Lesson 19: Financial Benefits of Delayed Gratification
So, let’s find out if the last lesson took. Can we shorten up the timeline to see if saving wins over spending when we apply what we’ve learned? This is a life lesson in the potential value of delayed gratification, as well as teaching kids the opportunity cost – and future benefits of – their actions.
For Elementary ages:
Here’s our choice:
$2 now OR a large candy bar now OR $5 next week
Parents, you can change the amounts or items offered. Make sure you maintain that the initial amount and “yummy item” are about the same price, while the third option is a little more than double the value.
Have them consider and tell you — what’s the opportunity cost of their first choice? Remember that opportunity cost is ONLY the next best option they would have picked if the first option were not available.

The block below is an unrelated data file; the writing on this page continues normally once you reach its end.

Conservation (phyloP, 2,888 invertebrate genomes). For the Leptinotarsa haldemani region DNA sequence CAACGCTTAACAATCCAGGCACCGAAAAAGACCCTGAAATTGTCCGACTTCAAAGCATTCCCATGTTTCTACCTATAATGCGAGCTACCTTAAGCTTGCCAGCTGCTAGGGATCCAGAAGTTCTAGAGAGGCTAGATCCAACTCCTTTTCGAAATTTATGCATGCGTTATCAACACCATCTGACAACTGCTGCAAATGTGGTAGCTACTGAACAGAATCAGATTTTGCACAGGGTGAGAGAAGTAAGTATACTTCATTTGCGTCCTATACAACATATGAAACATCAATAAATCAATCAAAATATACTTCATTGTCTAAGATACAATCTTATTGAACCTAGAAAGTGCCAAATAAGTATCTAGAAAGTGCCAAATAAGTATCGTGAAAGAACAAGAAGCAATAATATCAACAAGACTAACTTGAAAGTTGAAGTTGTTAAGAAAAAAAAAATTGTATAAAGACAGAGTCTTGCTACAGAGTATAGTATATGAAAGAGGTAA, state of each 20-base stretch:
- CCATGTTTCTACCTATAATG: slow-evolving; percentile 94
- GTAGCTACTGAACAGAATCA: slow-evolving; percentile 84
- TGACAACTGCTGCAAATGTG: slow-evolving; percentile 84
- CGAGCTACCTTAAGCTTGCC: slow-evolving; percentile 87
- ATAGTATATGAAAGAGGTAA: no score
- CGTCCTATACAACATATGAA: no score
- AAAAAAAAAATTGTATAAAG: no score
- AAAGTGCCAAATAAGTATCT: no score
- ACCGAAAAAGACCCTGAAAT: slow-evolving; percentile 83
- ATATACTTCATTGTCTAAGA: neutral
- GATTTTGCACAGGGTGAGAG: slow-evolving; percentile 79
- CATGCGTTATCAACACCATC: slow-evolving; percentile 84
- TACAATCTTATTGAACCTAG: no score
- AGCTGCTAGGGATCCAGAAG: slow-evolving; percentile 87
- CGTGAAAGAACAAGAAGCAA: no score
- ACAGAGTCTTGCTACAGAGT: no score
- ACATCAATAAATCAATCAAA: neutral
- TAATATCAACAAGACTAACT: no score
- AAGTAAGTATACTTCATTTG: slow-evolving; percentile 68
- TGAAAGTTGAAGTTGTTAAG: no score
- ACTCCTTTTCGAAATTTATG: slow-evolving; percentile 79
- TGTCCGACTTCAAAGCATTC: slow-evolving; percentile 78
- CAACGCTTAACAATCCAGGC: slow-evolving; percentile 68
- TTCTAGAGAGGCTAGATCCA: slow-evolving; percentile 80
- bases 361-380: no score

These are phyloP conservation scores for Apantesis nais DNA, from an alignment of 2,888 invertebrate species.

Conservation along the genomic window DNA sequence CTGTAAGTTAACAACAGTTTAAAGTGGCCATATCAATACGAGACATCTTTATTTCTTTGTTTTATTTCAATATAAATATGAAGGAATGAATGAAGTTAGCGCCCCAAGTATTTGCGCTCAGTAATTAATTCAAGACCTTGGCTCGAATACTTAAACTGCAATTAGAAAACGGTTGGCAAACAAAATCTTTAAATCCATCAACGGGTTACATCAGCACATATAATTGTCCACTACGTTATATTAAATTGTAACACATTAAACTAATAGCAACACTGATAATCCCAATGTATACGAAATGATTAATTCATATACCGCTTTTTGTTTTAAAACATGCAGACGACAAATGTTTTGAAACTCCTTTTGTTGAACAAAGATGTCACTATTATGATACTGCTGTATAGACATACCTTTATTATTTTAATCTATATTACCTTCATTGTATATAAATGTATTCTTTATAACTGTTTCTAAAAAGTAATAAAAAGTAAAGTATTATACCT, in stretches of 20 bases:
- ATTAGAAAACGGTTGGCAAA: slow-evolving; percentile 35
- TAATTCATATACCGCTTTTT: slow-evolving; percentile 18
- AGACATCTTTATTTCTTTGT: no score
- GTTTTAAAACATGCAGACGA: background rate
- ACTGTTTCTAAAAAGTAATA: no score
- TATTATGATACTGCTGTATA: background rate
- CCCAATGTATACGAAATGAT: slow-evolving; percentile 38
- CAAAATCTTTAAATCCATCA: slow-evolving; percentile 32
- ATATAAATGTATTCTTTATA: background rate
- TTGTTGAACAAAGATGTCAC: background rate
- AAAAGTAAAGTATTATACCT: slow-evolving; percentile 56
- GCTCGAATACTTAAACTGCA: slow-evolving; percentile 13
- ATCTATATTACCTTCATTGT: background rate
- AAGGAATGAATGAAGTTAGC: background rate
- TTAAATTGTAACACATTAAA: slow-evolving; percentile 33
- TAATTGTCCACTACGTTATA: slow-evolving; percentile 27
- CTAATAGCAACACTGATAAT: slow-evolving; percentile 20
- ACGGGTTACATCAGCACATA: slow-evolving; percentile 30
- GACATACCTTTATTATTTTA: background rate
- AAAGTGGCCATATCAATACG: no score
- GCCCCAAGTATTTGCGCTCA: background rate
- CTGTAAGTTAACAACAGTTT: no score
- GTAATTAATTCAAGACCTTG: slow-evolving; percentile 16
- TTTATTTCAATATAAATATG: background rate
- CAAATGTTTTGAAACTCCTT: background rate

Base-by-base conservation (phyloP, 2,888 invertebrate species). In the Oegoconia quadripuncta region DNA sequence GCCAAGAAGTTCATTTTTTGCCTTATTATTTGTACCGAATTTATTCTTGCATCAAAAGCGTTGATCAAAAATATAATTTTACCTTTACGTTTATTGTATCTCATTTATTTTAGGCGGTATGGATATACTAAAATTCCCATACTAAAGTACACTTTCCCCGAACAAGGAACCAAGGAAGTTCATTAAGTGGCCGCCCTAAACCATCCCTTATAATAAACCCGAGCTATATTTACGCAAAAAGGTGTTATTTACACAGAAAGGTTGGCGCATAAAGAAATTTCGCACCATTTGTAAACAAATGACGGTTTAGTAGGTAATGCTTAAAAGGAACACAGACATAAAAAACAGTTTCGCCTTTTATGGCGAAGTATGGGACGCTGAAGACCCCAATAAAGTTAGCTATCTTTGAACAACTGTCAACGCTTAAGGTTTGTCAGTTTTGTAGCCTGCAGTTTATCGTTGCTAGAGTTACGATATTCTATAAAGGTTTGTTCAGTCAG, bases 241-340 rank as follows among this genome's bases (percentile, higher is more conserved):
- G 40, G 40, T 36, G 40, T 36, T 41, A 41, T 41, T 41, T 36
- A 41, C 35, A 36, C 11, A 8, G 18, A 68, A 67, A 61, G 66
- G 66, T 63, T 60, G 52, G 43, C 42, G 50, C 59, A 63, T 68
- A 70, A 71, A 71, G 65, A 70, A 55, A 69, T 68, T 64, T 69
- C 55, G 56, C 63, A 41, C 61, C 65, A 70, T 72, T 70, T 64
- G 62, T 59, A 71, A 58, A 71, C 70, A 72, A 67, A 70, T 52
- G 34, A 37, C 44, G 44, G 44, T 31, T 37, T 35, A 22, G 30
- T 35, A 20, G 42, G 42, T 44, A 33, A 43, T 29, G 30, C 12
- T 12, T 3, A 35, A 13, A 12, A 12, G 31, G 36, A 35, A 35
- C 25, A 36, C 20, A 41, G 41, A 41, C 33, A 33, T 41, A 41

Make sure they apply the question out loud: “What’s the wise thing for me to do?” Talk this through with them.
- The candy bar is a “what makes me happy now” choice.
- The $2 is a little better because while it’s still a “happy now” choice, but having it opens other options, i.e. what else could I buy with $2? Could I save some and spend the rest? And so on.
- The $5 next week option is a “delayed gratification” choice. The key is for them to realize that waiting leads to a bigger payoff, in which they can potentially get a large candy bar (or whatever they like) and still have money left over! (I’ve previously referred to this as financial “breathing room.”)
For middle schoolers and teens, the same steps above apply for this lesson, but you may need to tweak the options and prices to make the lesson more appealing for this age group.
The big life lesson here is starting to tie some of these concepts together for creating financial breathing room.
We have a long way to go, but we’re hoping the ol’ light bulb is beginning to flicker!
October 2018Contact Author